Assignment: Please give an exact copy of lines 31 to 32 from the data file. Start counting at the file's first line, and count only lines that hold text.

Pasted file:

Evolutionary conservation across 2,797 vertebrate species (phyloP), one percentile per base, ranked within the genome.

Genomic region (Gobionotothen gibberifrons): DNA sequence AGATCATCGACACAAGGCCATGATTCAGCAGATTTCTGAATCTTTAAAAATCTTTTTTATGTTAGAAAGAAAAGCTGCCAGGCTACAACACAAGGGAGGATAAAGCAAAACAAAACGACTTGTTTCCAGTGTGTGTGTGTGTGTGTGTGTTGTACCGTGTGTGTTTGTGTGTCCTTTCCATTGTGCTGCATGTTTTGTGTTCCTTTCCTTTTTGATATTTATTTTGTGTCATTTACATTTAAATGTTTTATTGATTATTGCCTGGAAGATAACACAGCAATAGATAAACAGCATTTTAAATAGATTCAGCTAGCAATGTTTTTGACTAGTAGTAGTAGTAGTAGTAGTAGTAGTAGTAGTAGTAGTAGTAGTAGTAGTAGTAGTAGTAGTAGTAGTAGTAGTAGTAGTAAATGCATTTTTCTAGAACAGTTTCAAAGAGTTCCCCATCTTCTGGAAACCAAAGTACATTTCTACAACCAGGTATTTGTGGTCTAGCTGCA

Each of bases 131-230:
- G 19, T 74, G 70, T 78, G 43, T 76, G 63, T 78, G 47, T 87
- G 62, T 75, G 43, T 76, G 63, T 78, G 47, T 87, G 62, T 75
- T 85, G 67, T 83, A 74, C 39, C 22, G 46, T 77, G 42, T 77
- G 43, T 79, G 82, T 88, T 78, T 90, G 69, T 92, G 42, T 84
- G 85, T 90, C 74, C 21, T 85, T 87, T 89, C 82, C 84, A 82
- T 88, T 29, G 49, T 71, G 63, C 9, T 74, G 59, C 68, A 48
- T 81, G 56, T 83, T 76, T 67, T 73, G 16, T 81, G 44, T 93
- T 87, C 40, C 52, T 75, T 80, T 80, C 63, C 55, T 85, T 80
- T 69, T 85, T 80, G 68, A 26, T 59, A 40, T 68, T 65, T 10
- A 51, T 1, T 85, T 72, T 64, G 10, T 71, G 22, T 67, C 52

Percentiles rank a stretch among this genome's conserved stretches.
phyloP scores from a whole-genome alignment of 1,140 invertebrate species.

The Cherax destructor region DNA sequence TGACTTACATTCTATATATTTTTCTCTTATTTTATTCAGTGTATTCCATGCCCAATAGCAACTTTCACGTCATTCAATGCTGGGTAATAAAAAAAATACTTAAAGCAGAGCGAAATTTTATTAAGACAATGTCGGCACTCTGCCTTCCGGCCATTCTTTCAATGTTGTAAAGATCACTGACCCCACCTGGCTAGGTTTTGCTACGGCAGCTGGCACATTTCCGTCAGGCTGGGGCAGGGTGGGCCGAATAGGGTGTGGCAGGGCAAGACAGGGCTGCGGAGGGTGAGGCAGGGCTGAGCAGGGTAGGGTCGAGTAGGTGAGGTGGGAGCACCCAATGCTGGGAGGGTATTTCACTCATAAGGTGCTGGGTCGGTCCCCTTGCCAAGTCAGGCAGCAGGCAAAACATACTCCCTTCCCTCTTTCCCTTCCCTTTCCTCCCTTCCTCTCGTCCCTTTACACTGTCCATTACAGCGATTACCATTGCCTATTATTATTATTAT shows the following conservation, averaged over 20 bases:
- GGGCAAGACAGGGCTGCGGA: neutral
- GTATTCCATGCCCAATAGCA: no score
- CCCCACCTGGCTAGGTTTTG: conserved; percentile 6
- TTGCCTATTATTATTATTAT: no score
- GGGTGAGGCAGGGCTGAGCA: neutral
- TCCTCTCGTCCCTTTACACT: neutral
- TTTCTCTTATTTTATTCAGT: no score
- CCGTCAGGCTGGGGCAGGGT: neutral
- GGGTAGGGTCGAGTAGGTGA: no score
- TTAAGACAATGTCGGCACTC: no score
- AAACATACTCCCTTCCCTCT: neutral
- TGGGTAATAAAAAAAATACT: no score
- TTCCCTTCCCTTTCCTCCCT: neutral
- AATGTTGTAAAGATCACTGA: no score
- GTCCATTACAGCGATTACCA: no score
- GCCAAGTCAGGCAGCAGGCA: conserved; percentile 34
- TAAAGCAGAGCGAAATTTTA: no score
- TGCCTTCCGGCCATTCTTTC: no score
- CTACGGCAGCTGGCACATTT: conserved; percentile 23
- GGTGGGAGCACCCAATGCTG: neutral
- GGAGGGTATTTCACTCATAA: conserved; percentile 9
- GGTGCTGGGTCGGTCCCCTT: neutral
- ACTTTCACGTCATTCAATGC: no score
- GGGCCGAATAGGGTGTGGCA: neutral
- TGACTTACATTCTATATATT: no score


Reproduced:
- GTCCATTACAGCGATTACCA: no score
- GCCAAGTCAGGCAGCAGGCA: conserved; percentile 34